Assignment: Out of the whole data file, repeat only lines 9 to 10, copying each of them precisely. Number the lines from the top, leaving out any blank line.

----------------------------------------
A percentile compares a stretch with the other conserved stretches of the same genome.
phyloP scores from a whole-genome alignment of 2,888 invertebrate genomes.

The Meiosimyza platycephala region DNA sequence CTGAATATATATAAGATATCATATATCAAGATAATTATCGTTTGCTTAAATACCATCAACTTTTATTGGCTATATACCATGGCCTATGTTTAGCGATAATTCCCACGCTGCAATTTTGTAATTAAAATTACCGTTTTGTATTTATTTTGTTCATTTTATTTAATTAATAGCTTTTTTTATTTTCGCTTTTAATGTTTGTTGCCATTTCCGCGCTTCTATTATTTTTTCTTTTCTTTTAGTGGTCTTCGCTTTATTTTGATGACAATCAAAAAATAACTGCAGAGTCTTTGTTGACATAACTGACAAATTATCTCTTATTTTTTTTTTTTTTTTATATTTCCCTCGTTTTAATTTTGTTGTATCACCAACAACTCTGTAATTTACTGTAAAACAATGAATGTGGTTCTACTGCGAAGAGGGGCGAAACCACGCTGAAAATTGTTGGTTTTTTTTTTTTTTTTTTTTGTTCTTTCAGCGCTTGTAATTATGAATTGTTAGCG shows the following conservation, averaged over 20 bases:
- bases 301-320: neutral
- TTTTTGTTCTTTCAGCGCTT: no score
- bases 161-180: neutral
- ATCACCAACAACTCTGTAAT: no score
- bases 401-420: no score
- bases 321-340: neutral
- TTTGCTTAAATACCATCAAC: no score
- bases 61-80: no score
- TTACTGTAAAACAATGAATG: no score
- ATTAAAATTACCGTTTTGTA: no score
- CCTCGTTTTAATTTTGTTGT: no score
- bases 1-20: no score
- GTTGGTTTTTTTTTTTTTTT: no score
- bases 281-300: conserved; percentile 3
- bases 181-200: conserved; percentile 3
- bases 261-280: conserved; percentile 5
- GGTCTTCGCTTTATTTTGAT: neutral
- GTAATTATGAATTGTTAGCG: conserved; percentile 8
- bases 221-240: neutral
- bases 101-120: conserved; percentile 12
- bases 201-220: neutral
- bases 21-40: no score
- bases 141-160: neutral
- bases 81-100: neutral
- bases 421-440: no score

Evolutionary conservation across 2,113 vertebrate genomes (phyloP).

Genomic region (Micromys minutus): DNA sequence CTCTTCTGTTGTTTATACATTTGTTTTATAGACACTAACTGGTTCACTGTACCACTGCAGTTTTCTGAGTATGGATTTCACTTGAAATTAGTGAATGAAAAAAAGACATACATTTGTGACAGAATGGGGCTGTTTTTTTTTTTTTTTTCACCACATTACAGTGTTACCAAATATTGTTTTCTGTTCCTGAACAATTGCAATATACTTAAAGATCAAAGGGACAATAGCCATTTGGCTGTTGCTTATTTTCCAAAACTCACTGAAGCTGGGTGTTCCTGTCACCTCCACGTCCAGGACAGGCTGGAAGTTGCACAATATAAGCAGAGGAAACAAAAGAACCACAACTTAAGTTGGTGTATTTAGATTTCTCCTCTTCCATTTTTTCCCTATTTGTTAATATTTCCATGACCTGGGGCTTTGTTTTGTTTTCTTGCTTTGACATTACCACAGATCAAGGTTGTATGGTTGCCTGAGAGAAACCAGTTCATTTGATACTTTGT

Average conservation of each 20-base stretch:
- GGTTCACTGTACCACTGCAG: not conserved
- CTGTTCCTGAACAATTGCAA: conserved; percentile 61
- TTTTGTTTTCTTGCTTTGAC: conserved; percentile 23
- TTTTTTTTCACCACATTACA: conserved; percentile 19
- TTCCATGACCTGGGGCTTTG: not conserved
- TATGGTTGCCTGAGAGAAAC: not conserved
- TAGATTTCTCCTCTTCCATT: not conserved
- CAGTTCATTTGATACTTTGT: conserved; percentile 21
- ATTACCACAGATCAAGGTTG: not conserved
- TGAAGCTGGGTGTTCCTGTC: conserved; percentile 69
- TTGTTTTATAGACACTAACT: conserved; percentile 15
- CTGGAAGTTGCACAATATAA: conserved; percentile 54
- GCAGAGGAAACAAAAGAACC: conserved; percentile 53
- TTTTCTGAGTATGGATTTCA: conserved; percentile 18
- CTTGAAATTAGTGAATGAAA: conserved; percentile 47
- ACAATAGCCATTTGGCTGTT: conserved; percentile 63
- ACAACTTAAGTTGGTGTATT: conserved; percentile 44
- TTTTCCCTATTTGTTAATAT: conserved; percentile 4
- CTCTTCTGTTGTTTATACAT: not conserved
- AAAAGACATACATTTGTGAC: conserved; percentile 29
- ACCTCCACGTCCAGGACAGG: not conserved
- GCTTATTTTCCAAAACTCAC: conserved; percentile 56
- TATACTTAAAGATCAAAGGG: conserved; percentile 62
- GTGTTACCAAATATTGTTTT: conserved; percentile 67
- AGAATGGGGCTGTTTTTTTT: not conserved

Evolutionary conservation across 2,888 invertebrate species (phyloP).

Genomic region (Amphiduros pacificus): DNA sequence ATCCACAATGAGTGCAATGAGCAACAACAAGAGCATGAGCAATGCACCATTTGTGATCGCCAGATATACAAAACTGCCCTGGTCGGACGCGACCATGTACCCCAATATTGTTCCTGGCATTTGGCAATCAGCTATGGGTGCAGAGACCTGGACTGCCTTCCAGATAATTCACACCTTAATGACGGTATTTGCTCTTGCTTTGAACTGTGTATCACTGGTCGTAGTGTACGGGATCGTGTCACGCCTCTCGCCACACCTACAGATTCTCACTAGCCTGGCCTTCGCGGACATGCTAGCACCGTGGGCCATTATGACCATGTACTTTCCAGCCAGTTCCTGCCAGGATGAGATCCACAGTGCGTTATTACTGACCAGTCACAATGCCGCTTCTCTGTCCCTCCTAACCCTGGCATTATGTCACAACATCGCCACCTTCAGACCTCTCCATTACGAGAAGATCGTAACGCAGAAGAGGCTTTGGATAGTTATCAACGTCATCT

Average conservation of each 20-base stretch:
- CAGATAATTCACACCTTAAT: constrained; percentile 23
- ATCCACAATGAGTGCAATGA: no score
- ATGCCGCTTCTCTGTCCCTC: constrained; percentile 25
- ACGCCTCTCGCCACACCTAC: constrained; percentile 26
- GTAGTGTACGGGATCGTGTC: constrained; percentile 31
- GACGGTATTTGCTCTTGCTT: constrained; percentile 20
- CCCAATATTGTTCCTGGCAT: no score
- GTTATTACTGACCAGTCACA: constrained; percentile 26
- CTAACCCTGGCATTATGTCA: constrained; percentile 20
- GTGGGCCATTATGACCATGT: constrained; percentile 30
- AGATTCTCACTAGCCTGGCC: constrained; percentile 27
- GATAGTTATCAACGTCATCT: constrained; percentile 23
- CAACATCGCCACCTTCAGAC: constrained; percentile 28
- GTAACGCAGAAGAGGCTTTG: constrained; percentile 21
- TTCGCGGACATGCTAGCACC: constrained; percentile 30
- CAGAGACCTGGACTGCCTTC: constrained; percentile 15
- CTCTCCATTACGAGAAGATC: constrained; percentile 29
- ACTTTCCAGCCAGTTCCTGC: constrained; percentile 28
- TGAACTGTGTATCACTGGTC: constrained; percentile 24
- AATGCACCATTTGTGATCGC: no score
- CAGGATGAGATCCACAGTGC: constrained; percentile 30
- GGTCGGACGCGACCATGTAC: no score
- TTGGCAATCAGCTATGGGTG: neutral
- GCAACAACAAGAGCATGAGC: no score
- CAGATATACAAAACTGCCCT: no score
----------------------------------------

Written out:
- bases 321-340: neutral
- TTTGCTTAAATACCATCAAC: no score